FDA Approves Barhemsys, New Option for Postop Nausea and Vomiting

Megan Brooks

February 27, 2020

The US Food and Drug Administration (FDA) has approved amisulpride injection (Barhemsys, Acacia Pharma) for the prevention and treatment of postoperative nausea and vomiting (PONV) in adults.

Amisulpride injection is the first and only antiemetic to be approved for the rescue treatment of PONV in patients who have failed prior prophylaxis using current standard of care.

For prevention of PONV, amisulpride can be used either alone or in combination with an antiemetic of a different class.

An estimated 16 million surgical patients each year in the US suffer from PONV despite receiving prophylaxis.

In four phase 3 trials involving surgical patients and healthy volunteers, amisulpride injection "demonstrated significant benefits in the treatment and prevention of PONV," Gabriel Fox, Acacia Pharma's chief medical officer, said in a news release announcing approval.

In one randomized, double-blind, placebo-controlled study involving 465 patients who had failed the most commonly used antiemetic prophylaxis, a single 10 mg dose of amisulpride injection was significantly more effective than placebo at treating patients (42% vs 29%; P = .003).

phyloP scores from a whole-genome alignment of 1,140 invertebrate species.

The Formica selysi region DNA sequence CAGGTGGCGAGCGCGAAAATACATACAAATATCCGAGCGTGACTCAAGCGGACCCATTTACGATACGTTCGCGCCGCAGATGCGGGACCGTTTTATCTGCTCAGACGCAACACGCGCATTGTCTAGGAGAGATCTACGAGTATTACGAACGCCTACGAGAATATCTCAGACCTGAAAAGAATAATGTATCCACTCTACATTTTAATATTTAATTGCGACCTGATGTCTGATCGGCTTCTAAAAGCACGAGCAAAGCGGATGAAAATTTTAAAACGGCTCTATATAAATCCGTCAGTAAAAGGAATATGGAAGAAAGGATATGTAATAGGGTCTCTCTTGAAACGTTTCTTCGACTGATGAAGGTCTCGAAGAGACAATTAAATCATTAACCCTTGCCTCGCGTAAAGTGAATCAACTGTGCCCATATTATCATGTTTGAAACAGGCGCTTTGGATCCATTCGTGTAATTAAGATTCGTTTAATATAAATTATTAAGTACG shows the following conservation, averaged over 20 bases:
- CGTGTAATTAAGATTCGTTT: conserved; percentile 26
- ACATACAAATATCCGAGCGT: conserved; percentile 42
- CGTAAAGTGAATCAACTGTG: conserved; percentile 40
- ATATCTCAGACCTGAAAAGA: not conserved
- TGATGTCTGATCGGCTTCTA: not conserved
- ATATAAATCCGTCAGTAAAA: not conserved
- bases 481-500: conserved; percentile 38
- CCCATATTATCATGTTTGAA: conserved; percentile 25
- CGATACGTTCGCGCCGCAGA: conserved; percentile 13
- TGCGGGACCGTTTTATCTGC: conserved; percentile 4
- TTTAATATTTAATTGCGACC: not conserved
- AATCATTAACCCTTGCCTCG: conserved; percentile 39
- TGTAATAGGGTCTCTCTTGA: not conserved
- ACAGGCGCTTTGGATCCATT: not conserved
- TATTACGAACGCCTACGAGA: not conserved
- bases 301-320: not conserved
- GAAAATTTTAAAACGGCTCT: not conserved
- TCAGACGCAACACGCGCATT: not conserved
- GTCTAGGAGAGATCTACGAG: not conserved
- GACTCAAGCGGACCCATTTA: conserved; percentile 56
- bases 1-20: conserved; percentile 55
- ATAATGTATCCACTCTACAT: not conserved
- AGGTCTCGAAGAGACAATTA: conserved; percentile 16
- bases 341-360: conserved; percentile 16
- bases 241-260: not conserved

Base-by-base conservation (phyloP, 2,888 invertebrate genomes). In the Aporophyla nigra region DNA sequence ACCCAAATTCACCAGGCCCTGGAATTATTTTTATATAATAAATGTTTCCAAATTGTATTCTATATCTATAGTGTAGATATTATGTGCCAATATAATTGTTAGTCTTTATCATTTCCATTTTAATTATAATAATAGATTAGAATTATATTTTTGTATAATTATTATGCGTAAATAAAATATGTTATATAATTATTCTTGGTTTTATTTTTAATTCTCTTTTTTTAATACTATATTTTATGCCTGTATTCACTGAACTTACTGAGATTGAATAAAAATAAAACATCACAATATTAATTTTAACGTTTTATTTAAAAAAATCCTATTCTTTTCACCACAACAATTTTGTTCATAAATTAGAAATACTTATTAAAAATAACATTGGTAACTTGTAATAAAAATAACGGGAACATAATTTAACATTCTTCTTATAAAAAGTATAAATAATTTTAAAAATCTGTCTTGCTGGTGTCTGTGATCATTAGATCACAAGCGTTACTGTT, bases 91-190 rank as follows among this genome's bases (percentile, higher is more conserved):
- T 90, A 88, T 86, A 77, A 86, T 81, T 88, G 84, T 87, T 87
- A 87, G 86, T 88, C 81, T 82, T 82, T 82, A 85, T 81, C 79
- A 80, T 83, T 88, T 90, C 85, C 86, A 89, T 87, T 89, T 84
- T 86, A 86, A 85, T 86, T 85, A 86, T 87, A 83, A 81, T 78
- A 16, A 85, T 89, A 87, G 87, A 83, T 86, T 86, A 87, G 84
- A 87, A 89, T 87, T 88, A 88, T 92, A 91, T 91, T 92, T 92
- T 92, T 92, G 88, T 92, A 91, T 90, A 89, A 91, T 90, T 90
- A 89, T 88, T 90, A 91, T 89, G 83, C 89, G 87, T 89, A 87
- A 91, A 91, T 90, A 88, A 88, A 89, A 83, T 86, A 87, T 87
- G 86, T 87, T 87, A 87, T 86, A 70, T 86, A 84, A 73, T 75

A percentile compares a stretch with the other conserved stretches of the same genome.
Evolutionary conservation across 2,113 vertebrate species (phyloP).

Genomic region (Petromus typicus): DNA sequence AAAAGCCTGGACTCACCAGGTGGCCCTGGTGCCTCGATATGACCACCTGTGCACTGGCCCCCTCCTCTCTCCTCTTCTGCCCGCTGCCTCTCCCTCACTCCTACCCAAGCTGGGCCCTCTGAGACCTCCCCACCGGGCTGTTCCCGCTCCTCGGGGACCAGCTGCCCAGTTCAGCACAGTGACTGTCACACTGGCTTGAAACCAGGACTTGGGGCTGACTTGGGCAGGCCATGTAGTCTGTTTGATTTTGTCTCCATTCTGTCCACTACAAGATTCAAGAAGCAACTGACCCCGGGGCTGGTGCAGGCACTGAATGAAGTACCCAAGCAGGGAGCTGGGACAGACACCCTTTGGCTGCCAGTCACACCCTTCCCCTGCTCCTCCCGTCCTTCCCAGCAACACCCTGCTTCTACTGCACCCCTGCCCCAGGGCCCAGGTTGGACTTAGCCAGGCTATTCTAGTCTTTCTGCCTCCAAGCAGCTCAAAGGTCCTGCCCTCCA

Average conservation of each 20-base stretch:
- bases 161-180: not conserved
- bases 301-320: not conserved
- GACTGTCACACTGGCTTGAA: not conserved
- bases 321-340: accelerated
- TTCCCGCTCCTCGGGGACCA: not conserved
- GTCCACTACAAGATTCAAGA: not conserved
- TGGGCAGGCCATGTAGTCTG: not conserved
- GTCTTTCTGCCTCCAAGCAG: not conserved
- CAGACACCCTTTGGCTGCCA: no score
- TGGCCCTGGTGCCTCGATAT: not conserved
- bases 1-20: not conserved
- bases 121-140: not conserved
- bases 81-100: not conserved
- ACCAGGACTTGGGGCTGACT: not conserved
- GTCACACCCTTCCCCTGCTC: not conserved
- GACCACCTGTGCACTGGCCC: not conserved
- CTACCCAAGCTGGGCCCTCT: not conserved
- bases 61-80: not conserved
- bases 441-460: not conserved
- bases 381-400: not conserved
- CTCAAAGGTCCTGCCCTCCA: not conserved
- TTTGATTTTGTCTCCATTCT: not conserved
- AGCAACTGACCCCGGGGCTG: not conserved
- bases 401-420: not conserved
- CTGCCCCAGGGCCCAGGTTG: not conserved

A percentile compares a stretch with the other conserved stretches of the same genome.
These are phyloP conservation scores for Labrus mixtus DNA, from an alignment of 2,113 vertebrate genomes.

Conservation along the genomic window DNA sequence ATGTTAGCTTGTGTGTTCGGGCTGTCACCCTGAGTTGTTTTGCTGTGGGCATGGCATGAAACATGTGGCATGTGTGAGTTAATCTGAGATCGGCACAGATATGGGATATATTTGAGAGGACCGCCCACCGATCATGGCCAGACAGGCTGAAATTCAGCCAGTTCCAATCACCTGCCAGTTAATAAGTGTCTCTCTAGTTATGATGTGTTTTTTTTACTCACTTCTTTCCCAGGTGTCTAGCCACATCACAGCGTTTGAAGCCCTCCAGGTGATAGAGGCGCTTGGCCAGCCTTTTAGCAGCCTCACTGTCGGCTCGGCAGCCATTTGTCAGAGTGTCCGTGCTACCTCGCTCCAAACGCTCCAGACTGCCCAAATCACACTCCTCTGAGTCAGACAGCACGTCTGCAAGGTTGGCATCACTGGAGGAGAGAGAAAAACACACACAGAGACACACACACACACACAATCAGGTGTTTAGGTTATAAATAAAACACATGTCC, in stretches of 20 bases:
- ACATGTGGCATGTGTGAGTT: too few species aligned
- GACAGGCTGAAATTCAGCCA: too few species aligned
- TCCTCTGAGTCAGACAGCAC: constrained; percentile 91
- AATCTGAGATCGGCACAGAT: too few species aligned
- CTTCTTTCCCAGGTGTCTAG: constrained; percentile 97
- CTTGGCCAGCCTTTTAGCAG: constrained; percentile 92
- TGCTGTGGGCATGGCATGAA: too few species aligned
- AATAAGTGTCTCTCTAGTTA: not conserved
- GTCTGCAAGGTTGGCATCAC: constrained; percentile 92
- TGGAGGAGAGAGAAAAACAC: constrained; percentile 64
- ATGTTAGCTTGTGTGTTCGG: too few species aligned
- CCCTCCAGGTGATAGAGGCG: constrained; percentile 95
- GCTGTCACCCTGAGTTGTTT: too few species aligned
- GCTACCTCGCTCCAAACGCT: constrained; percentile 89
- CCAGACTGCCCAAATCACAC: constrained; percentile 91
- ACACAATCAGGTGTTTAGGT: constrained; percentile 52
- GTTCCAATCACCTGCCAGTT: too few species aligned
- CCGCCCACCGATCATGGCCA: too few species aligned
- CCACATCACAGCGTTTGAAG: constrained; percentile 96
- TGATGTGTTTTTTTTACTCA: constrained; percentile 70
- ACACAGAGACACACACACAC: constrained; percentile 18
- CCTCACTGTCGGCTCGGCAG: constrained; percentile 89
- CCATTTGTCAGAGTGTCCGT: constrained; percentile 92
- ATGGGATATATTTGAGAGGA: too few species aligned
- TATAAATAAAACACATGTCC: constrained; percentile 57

In a separate double-blind, randomized, placebo-controlled study involving 1147 patients at the high risk for PONV (Apfel score 3 or 4), a single 5 mg dose of the drug in combination with another antiemetic significantly improved protection from PONV compared to placebo plus another antiemetic (58% vs 47%; P < .001).

The most common side effects observed across phase 3 testing, reported in at least 2% of adult patients who received amisulpride injection and at a higher rate than placebo, were infusion site pain (6% vs 4% with placebo), chills (4% vs 3%), hypokalemia (4% vs 2%), procedural hypotension (3% vs 2%), and abdominal distention (2% vs 1%).

Serum prolactin concentrations were measured in one prophylaxis study, with 5% of amisulpride-treated patients showing increased blood prolactin compared with 1% of placebo-treated patients.

"PONV remains a major problem for surgical patients and there have been few therapeutic advances over the past 20 years," TJ Gan, MD, chairman of the Department of Anesthesiology at Stony Brook University in New York, said in the news release.

"It is often considered by patients to be the most undesirable complication of surgery, even worse than pain. It is therefore very welcome to be able to add Barhemsys to the treatment arsenal, especially for rescue treatment of patients failing standard prophylaxis, where we previously had no approved agent," said Gan.

The company expects to launch amisulpride injection in the second half of this year.

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